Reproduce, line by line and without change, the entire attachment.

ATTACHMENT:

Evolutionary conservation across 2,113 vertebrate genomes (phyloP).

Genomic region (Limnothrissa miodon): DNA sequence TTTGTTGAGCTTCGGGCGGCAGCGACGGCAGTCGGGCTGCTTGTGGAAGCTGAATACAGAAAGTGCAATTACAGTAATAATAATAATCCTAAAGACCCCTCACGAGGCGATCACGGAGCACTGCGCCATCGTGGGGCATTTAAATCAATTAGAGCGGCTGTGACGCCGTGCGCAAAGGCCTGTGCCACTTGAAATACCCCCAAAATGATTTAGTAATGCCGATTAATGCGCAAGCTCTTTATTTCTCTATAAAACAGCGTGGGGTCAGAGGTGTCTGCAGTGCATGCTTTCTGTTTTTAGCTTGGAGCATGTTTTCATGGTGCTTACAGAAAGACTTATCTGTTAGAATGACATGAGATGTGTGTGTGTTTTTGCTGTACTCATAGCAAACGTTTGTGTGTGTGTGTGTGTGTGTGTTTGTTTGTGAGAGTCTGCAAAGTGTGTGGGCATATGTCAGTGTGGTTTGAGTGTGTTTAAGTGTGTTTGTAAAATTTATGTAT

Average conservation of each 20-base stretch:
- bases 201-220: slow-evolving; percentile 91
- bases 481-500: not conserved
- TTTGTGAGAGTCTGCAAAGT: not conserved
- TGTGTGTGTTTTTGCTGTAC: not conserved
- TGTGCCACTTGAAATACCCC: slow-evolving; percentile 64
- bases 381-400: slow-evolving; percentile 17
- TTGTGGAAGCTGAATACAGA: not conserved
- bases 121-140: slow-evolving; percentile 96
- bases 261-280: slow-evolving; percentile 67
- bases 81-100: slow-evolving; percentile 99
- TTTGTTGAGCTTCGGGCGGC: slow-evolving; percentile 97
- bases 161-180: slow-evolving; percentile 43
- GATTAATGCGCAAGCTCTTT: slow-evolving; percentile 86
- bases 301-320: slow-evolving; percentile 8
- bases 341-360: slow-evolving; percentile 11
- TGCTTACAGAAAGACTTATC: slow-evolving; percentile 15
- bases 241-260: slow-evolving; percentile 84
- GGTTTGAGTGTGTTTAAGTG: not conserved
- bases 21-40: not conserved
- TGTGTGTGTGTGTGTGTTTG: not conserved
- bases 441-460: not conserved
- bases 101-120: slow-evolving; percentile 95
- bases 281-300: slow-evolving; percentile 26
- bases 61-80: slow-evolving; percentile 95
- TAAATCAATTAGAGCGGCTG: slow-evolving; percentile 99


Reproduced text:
Evolutionary conservation across 2,113 vertebrate genomes (phyloP).

Genomic region (Limnothrissa miodon): DNA sequence TTTGTTGAGCTTCGGGCGGCAGCGACGGCAGTCGGGCTGCTTGTGGAAGCTGAATACAGAAAGTGCAATTACAGTAATAATAATAATCCTAAAGACCCCTCACGAGGCGATCACGGAGCACTGCGCCATCGTGGGGCATTTAAATCAATTAGAGCGGCTGTGACGCCGTGCGCAAAGGCCTGTGCCACTTGAAATACCCCCAAAATGATTTAGTAATGCCGATTAATGCGCAAGCTCTTTATTTCTCTATAAAACAGCGTGGGGTCAGAGGTGTCTGCAGTGCATGCTTTCTGTTTTTAGCTTGGAGCATGTTTTCATGGTGCTTACAGAAAGACTTATCTGTTAGAATGACATGAGATGTGTGTGTGTTTTTGCTGTACTCATAGCAAACGTTTGTGTGTGTGTGTGTGTGTGTGTTTGTTTGTGAGAGTCTGCAAAGTGTGTGGGCATATGTCAGTGTGGTTTGAGTGTGTTTAAGTGTGTTTGTAAAATTTATGTAT

Average conservation of each 20-base stretch:
- bases 201-220: slow-evolving; percentile 91
- bases 481-500: not conserved
- TTTGTGAGAGTCTGCAAAGT: not conserved
- TGTGTGTGTTTTTGCTGTAC: not conserved
- TGTGCCACTTGAAATACCCC: slow-evolving; percentile 64
- bases 381-400: slow-evolving; percentile 17
- TTGTGGAAGCTGAATACAGA: not conserved
- bases 121-140: slow-evolving; percentile 96
- bases 261-280: slow-evolving; percentile 67
- bases 81-100: slow-evolving; percentile 99
- TTTGTTGAGCTTCGGGCGGC: slow-evolving; percentile 97
- bases 161-180: slow-evolving; percentile 43
- GATTAATGCGCAAGCTCTTT: slow-evolving; percentile 86
- bases 301-320: slow-evolving; percentile 8
- bases 341-360: slow-evolving; percentile 11
- TGCTTACAGAAAGACTTATC: slow-evolving; percentile 15
- bases 241-260: slow-evolving; percentile 84
- GGTTTGAGTGTGTTTAAGTG: not conserved
- bases 21-40: not conserved
- TGTGTGTGTGTGTGTGTTTG: not conserved
- bases 441-460: not conserved
- bases 101-120: slow-evolving; percentile 95
- bases 281-300: slow-evolving; percentile 26
- bases 61-80: slow-evolving; percentile 95
- TAAATCAATTAGAGCGGCTG: slow-evolving; percentile 99